Raye of Light Studio was actually named as a concept, an image, something you can visually see in your mind. I wanted you to see the light — no pun intended.
When an idea or creative thought pops into your head, you typically think of the image of a light bulb over your head. With the Raye of Light name, I want you to think of the studio as a place where you go to develop your own creative thoughts and ideas. Being creative starts with an idea. Many of us have ideas but we dismiss them. At Raye of Light, I want to create an environment where you can bring those creative ideas into the light.
Many people don’t know my first name and I am ok with that. I am thrilled that you have heard of Raye of Light Studio. I want to invite you to come take a class now that you realize it’s a fun opportunity to develop your creative side. This is a private studio in which you can feel comfortable to come alone or bring a friend or two. We keep it small, personal and creative! Many people have gone from treating themselves to classes to actually feeling nurtured and continuing to create at home. We say bravo to that and applaud that you “shine” on! You don’t have to be an artist to create art, you just have to be open to a new experience.
So what is a Pour painting? “Pours” seem to be trending in the art world today. If you remember doing Spin Art at a carnival or at school, then the pour painting artwork is going to be a bit of a throw back for you. The best part is that this art form is all based on the luck of the draw and is stress-free! Each piece is created by the ebb and flow of weights of paint, medium and silicone. The outcome of your art will be a fun surprise and a new discovery each time. Pour painting is a great place for novice artists to start because it is so non-threatening and inviting.
Breaking the pour painting process down is very easy. All you need are are cups, any acrylic paint (Folk Art to Goldens will work here), mediums, silicone, and distilled water. The tricky part is controlling the mess because everything shifts like oil and water. There are many recipes out there for this painting process and they can range in price, so choose what works best for you.
If you want to try it without the price rage of expensive name brand mediums and the messiness of silicone, you can use Elmers Glue All (not school glue) and acrylic paints . It is important that you use liquid body acrylics for they lend themselves to be poured.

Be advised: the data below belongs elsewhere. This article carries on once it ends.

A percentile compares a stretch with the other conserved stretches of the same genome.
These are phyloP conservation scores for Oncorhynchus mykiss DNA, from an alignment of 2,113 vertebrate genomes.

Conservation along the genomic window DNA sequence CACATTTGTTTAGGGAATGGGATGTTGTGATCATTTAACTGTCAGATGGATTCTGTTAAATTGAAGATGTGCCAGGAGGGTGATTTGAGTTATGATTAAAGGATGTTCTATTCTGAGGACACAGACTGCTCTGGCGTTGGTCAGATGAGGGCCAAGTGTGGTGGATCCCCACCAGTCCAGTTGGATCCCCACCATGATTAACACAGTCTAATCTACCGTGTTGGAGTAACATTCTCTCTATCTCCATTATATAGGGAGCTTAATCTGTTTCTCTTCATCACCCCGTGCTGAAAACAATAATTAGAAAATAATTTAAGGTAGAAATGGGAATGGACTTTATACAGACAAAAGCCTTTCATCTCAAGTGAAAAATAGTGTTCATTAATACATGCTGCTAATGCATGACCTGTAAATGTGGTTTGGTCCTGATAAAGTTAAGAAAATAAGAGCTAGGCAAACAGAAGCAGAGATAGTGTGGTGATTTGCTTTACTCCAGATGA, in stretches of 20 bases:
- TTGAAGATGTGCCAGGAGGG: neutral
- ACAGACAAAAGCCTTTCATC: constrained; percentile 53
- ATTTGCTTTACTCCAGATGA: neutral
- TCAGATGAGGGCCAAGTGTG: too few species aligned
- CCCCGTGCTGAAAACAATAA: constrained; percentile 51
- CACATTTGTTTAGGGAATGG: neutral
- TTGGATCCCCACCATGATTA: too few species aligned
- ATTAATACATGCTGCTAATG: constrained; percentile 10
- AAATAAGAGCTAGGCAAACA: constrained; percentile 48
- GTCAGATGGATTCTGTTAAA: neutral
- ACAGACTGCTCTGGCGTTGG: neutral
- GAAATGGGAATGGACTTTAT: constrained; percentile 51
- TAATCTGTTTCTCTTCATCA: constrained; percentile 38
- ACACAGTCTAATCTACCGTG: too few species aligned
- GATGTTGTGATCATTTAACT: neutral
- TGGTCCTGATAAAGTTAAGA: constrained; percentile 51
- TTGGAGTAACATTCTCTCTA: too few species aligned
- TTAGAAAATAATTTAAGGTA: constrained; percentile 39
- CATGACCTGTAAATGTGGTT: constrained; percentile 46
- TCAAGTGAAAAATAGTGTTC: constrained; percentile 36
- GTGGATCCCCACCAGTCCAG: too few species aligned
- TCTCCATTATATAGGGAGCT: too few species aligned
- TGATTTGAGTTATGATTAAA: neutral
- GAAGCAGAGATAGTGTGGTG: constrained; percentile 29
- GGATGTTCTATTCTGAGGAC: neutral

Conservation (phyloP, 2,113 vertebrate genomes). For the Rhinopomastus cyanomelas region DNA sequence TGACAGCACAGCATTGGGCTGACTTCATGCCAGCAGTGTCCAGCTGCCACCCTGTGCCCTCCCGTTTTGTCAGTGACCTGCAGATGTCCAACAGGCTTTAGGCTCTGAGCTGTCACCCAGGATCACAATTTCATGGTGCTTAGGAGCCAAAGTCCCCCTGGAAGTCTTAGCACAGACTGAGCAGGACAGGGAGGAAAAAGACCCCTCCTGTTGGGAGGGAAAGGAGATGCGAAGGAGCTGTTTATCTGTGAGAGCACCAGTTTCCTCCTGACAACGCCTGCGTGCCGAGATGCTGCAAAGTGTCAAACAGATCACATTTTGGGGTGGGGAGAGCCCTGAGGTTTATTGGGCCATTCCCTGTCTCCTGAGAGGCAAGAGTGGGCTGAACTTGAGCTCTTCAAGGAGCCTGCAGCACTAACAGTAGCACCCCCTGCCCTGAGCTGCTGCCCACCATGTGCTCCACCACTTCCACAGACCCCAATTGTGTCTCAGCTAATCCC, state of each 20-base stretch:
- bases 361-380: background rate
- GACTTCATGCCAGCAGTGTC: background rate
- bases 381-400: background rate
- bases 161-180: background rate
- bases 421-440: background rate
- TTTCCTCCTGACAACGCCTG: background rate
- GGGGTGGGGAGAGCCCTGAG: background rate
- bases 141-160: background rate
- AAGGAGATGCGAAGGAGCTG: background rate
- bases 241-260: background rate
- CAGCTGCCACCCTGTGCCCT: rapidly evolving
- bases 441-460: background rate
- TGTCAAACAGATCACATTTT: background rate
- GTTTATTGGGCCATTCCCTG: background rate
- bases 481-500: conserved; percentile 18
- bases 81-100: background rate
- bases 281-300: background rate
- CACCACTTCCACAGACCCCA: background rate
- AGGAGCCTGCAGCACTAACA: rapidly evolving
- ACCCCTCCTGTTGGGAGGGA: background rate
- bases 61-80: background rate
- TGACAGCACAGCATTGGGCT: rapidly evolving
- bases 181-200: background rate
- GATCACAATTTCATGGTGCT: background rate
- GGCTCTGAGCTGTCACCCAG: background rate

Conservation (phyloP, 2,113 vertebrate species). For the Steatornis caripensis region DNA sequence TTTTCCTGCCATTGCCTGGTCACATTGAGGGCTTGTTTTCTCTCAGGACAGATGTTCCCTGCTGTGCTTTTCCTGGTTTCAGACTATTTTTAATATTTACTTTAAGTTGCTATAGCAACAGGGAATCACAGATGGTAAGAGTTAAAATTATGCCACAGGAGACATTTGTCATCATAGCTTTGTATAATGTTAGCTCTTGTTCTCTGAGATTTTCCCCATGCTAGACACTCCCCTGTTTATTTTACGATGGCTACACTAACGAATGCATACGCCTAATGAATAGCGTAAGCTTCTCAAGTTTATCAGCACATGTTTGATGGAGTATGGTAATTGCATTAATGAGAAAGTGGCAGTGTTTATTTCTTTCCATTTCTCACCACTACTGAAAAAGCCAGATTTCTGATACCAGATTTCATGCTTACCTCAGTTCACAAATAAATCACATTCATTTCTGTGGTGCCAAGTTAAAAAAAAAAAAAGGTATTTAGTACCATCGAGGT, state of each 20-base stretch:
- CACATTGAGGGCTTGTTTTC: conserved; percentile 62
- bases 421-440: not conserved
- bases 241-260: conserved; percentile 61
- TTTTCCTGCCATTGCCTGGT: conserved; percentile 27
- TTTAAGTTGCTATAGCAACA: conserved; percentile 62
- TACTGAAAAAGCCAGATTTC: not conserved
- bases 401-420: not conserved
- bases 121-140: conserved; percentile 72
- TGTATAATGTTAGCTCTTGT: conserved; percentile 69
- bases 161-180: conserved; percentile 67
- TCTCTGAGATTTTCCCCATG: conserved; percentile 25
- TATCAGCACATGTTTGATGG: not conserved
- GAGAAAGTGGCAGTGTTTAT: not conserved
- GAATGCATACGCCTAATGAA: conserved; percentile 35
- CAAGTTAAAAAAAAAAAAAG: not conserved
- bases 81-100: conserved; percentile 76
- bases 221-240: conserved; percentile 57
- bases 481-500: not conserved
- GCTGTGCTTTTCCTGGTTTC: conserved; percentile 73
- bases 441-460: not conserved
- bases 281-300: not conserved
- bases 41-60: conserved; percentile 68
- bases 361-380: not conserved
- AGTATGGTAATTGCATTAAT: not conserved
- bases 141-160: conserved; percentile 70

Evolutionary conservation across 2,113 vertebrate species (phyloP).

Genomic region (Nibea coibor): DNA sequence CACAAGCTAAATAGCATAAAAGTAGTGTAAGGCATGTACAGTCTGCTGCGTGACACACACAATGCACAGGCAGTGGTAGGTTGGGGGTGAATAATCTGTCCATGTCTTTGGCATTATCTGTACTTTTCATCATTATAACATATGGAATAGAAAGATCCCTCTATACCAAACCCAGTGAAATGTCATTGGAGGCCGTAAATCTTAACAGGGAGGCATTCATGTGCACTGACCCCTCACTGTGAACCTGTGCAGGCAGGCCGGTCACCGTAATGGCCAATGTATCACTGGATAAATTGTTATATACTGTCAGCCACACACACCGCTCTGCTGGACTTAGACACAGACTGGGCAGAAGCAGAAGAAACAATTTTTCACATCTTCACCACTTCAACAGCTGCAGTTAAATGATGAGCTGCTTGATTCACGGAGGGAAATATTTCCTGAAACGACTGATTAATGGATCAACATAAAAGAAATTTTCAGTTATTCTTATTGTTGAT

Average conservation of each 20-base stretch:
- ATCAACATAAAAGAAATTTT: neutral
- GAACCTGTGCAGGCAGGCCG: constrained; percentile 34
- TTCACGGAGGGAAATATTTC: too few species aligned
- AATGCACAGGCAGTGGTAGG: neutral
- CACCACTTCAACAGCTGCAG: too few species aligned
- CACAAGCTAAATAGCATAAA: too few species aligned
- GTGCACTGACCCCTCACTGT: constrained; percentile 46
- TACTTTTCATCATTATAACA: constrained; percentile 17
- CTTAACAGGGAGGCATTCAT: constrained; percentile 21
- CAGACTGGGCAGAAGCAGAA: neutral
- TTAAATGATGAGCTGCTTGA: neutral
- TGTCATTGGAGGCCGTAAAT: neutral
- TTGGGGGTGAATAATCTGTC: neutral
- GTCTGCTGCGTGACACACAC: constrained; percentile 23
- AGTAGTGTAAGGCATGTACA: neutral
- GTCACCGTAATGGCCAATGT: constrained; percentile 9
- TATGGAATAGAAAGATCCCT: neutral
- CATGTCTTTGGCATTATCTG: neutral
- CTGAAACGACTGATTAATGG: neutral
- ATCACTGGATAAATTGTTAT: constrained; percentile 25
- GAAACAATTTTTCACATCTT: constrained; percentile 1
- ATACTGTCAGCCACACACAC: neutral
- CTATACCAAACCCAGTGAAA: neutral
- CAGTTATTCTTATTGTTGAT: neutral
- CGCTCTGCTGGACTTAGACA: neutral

Here is our recipe for those who have secured a flat surface space where they can leave their creation for 24 to 48 hours while drying.
Mix one part acrylic paint and two parts Elmers glue all together completely.
Then add a half part distilled water.
Mix all together until you get the consistency of pancake batter.
Tip: 1oz shot glasses are great for measuring, but you can also pour all into a cup sitting on a kitchen scale to measure that way.
Repeat this process for each color you would like to use.
Once you have all three colors prepared, you mix them together in one cup and pour them onto your canvas by turning your cup completely over and lifting up swiftly and completely. Or, you can pour each color on individually and watch them combine.
Three colors will produce the best color combinations. Remember starting with primary colors will result in beautiful secondary colors! It is also fun to do something in the same color family like a series of blues and add white, or a series of reds and add a yellow.
There are endless ways to create your pours and those that are adventurous will experiment with the process trying many different approaches from the dirty cup to a direct pout of each color. How you pour it on is up to you. The key to success is the drying process. You should make sure that you do not move your pour art until it is fully dry — at least 24 hours. The glue recipe does dry faster than if you were using a medium and the silicone. That is why we encourage you to try this at home.
If you want to create a “wow” piece you can always take a Pour it On art class at our studio. We use the silicone and medium together along with the water and paint, which allows the paint to rise to the surface and pop through creating little “cells” of color. Many of these paintings look like geodes because of the cell formation. Click here to learn more!
I used to day dream about having an art studio at home. I always put off creating one because I thought I needed a certain space, the perfect design and money to build it. You might be dreaming about a studio of your own — especially if you see blog posts by other creatives that feature their home studios. Well, I am here with a little wake up call! Or, in the words Nike borrowed from Andy Warhol…just do it! Actually I think the words he used were “don’t think about making art, just get it done”. Either version applies here, though!